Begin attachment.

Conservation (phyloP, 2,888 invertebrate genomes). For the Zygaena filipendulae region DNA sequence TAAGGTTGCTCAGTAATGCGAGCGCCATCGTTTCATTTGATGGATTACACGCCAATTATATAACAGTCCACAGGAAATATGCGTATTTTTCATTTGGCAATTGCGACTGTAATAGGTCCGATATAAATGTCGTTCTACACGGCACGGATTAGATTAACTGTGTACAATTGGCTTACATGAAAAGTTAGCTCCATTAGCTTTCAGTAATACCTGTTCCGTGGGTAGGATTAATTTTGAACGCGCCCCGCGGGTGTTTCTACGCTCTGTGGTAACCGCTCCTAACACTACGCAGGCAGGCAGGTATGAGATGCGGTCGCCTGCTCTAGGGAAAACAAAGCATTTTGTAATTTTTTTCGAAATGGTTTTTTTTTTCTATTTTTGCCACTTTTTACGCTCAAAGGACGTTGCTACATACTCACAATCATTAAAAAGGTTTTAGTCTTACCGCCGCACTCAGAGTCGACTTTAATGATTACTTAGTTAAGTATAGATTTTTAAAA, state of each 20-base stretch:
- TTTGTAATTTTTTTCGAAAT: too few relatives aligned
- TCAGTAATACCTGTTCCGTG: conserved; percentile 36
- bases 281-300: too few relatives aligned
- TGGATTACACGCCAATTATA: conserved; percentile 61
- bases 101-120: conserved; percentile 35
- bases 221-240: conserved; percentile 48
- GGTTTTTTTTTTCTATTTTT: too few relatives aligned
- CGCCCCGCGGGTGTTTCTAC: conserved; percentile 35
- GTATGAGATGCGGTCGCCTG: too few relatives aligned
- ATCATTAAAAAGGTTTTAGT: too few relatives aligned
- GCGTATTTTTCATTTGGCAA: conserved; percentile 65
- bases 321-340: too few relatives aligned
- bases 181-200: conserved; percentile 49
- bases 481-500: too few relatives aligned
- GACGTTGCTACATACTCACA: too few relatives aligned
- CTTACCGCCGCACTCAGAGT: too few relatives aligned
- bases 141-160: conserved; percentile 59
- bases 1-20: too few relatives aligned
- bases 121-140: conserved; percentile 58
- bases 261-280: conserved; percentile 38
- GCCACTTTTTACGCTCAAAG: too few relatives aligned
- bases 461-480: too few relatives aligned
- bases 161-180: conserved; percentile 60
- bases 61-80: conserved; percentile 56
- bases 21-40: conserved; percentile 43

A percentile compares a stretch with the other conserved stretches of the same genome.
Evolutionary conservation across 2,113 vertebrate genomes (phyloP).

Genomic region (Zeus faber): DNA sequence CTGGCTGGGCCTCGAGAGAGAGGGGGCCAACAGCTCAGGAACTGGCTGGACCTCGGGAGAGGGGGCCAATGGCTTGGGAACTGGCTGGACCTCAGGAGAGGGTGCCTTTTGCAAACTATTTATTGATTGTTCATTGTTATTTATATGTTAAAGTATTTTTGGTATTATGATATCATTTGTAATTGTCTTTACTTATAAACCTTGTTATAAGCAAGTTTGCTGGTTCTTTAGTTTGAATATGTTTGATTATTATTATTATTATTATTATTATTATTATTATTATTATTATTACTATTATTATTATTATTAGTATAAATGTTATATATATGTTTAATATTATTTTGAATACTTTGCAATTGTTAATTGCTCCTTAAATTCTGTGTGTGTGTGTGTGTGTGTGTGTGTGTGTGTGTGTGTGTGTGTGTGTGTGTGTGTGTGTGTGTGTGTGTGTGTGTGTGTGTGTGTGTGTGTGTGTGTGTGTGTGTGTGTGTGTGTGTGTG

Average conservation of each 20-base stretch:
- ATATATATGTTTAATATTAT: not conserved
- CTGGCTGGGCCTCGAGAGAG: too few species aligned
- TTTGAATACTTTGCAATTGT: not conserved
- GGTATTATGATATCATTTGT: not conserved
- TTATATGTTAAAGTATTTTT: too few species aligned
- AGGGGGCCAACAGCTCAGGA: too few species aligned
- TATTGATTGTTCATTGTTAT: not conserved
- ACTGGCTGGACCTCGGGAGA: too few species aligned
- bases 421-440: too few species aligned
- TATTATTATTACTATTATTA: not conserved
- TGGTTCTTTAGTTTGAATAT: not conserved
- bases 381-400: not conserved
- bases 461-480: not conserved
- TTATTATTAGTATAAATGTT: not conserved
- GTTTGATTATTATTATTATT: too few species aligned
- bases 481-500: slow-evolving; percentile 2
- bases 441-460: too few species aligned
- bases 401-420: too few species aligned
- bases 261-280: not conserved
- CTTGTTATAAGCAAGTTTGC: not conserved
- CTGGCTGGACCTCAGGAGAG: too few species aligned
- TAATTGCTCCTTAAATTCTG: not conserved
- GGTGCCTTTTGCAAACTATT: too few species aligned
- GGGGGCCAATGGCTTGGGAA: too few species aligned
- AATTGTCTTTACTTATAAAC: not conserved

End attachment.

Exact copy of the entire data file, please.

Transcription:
Conservation (phyloP, 2,888 invertebrate genomes). For the Zygaena filipendulae region DNA sequence TAAGGTTGCTCAGTAATGCGAGCGCCATCGTTTCATTTGATGGATTACACGCCAATTATATAACAGTCCACAGGAAATATGCGTATTTTTCATTTGGCAATTGCGACTGTAATAGGTCCGATATAAATGTCGTTCTACACGGCACGGATTAGATTAACTGTGTACAATTGGCTTACATGAAAAGTTAGCTCCATTAGCTTTCAGTAATACCTGTTCCGTGGGTAGGATTAATTTTGAACGCGCCCCGCGGGTGTTTCTACGCTCTGTGGTAACCGCTCCTAACACTACGCAGGCAGGCAGGTATGAGATGCGGTCGCCTGCTCTAGGGAAAACAAAGCATTTTGTAATTTTTTTCGAAATGGTTTTTTTTTTCTATTTTTGCCACTTTTTACGCTCAAAGGACGTTGCTACATACTCACAATCATTAAAAAGGTTTTAGTCTTACCGCCGCACTCAGAGTCGACTTTAATGATTACTTAGTTAAGTATAGATTTTTAAAA, state of each 20-base stretch:
- TTTGTAATTTTTTTCGAAAT: too few relatives aligned
- TCAGTAATACCTGTTCCGTG: conserved; percentile 36
- bases 281-300: too few relatives aligned
- TGGATTACACGCCAATTATA: conserved; percentile 61
- bases 101-120: conserved; percentile 35
- bases 221-240: conserved; percentile 48
- GGTTTTTTTTTTCTATTTTT: too few relatives aligned
- CGCCCCGCGGGTGTTTCTAC: conserved; percentile 35
- GTATGAGATGCGGTCGCCTG: too few relatives aligned
- ATCATTAAAAAGGTTTTAGT: too few relatives aligned
- GCGTATTTTTCATTTGGCAA: conserved; percentile 65
- bases 321-340: too few relatives aligned
- bases 181-200: conserved; percentile 49
- bases 481-500: too few relatives aligned
- GACGTTGCTACATACTCACA: too few relatives aligned
- CTTACCGCCGCACTCAGAGT: too few relatives aligned
- bases 141-160: conserved; percentile 59
- bases 1-20: too few relatives aligned
- bases 121-140: conserved; percentile 58
- bases 261-280: conserved; percentile 38
- GCCACTTTTTACGCTCAAAG: too few relatives aligned
- bases 461-480: too few relatives aligned
- bases 161-180: conserved; percentile 60
- bases 61-80: conserved; percentile 56
- bases 21-40: conserved; percentile 43

A percentile compares a stretch with the other conserved stretches of the same genome.
Evolutionary conservation across 2,113 vertebrate genomes (phyloP).

Genomic region (Zeus faber): DNA sequence CTGGCTGGGCCTCGAGAGAGAGGGGGCCAACAGCTCAGGAACTGGCTGGACCTCGGGAGAGGGGGCCAATGGCTTGGGAACTGGCTGGACCTCAGGAGAGGGTGCCTTTTGCAAACTATTTATTGATTGTTCATTGTTATTTATATGTTAAAGTATTTTTGGTATTATGATATCATTTGTAATTGTCTTTACTTATAAACCTTGTTATAAGCAAGTTTGCTGGTTCTTTAGTTTGAATATGTTTGATTATTATTATTATTATTATTATTATTATTATTATTATTATTATTACTATTATTATTATTATTAGTATAAATGTTATATATATGTTTAATATTATTTTGAATACTTTGCAATTGTTAATTGCTCCTTAAATTCTGTGTGTGTGTGTGTGTGTGTGTGTGTGTGTGTGTGTGTGTGTGTGTGTGTGTGTGTGTGTGTGTGTGTGTGTGTGTGTGTGTGTGTGTGTGTGTGTGTGTGTGTGTGTGTGTGTGTGTGTG

Average conservation of each 20-base stretch:
- ATATATATGTTTAATATTAT: not conserved
- CTGGCTGGGCCTCGAGAGAG: too few species aligned
- TTTGAATACTTTGCAATTGT: not conserved
- GGTATTATGATATCATTTGT: not conserved
- TTATATGTTAAAGTATTTTT: too few species aligned
- AGGGGGCCAACAGCTCAGGA: too few species aligned
- TATTGATTGTTCATTGTTAT: not conserved
- ACTGGCTGGACCTCGGGAGA: too few species aligned
- bases 421-440: too few species aligned
- TATTATTATTACTATTATTA: not conserved
- TGGTTCTTTAGTTTGAATAT: not conserved
- bases 381-400: not conserved
- bases 461-480: not conserved
- TTATTATTAGTATAAATGTT: not conserved
- GTTTGATTATTATTATTATT: too few species aligned
- bases 481-500: slow-evolving; percentile 2
- bases 441-460: too few species aligned
- bases 401-420: too few species aligned
- bases 261-280: not conserved
- CTTGTTATAAGCAAGTTTGC: not conserved
- CTGGCTGGACCTCAGGAGAG: too few species aligned
- TAATTGCTCCTTAAATTCTG: not conserved
- GGTGCCTTTTGCAAACTATT: too few species aligned
- GGGGGCCAATGGCTTGGGAA: too few species aligned
- AATTGTCTTTACTTATAAAC: not conserved